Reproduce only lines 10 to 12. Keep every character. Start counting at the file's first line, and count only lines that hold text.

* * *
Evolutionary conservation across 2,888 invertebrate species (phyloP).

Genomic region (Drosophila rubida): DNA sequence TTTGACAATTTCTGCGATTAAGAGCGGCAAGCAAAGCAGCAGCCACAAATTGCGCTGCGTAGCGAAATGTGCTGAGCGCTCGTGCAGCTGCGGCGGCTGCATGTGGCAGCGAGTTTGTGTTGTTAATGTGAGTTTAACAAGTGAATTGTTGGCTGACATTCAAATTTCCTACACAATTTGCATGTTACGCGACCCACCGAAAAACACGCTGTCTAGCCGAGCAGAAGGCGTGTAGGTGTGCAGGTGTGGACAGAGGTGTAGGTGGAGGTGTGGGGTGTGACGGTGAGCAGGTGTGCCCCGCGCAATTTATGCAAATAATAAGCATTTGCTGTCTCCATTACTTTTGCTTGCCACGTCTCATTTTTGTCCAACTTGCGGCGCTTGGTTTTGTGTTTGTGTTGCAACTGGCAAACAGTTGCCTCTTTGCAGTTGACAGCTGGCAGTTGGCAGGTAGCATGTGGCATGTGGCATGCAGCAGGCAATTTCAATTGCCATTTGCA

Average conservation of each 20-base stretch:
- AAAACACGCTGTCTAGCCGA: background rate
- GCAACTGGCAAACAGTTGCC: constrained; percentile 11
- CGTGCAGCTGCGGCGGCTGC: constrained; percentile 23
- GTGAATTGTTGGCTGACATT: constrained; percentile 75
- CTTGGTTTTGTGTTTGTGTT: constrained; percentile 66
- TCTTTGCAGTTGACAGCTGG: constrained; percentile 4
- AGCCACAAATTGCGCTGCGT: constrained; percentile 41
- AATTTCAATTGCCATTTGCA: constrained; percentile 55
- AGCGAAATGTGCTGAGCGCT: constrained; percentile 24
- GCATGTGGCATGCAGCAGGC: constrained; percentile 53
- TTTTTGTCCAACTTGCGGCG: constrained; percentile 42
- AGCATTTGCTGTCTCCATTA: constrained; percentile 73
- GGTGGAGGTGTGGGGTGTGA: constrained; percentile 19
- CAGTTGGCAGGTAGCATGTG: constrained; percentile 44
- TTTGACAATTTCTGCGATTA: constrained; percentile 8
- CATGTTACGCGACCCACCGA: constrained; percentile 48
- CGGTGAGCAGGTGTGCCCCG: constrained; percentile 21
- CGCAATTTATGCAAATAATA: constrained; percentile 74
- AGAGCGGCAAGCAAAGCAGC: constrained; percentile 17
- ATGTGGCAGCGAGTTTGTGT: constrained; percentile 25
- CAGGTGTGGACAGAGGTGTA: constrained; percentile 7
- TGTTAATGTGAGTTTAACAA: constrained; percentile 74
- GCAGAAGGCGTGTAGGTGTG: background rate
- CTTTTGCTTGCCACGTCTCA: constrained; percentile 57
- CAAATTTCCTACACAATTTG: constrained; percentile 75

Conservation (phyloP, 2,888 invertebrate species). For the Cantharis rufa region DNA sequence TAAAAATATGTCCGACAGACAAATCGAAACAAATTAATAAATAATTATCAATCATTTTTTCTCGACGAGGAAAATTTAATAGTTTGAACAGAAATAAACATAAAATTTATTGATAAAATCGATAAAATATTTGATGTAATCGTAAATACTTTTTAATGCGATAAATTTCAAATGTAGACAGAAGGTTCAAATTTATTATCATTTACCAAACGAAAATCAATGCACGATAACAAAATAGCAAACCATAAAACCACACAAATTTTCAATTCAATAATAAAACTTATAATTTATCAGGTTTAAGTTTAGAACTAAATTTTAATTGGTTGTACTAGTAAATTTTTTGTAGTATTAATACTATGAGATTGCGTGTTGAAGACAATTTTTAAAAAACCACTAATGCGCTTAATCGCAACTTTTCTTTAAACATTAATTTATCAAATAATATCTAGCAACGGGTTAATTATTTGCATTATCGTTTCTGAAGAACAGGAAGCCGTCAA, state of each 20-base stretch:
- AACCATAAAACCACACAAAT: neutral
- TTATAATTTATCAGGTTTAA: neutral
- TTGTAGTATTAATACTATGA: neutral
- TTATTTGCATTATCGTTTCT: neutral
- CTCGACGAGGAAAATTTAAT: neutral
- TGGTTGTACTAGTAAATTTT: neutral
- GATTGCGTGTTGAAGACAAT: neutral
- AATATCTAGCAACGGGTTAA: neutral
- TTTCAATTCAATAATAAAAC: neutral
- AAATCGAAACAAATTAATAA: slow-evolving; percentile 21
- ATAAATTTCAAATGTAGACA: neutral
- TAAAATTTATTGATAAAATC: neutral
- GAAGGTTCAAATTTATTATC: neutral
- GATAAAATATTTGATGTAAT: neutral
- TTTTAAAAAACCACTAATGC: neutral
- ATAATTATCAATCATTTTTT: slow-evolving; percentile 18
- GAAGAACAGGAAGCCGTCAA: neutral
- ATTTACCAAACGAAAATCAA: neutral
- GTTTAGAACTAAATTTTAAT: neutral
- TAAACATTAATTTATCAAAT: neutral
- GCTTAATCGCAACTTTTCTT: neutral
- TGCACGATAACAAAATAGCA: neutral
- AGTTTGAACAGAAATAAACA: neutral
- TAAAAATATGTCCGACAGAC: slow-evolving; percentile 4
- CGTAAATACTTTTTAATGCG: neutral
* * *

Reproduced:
- AGCCACAAATTGCGCTGCGT: constrained; percentile 41
- AATTTCAATTGCCATTTGCA: constrained; percentile 55
- AGCGAAATGTGCTGAGCGCT: constrained; percentile 24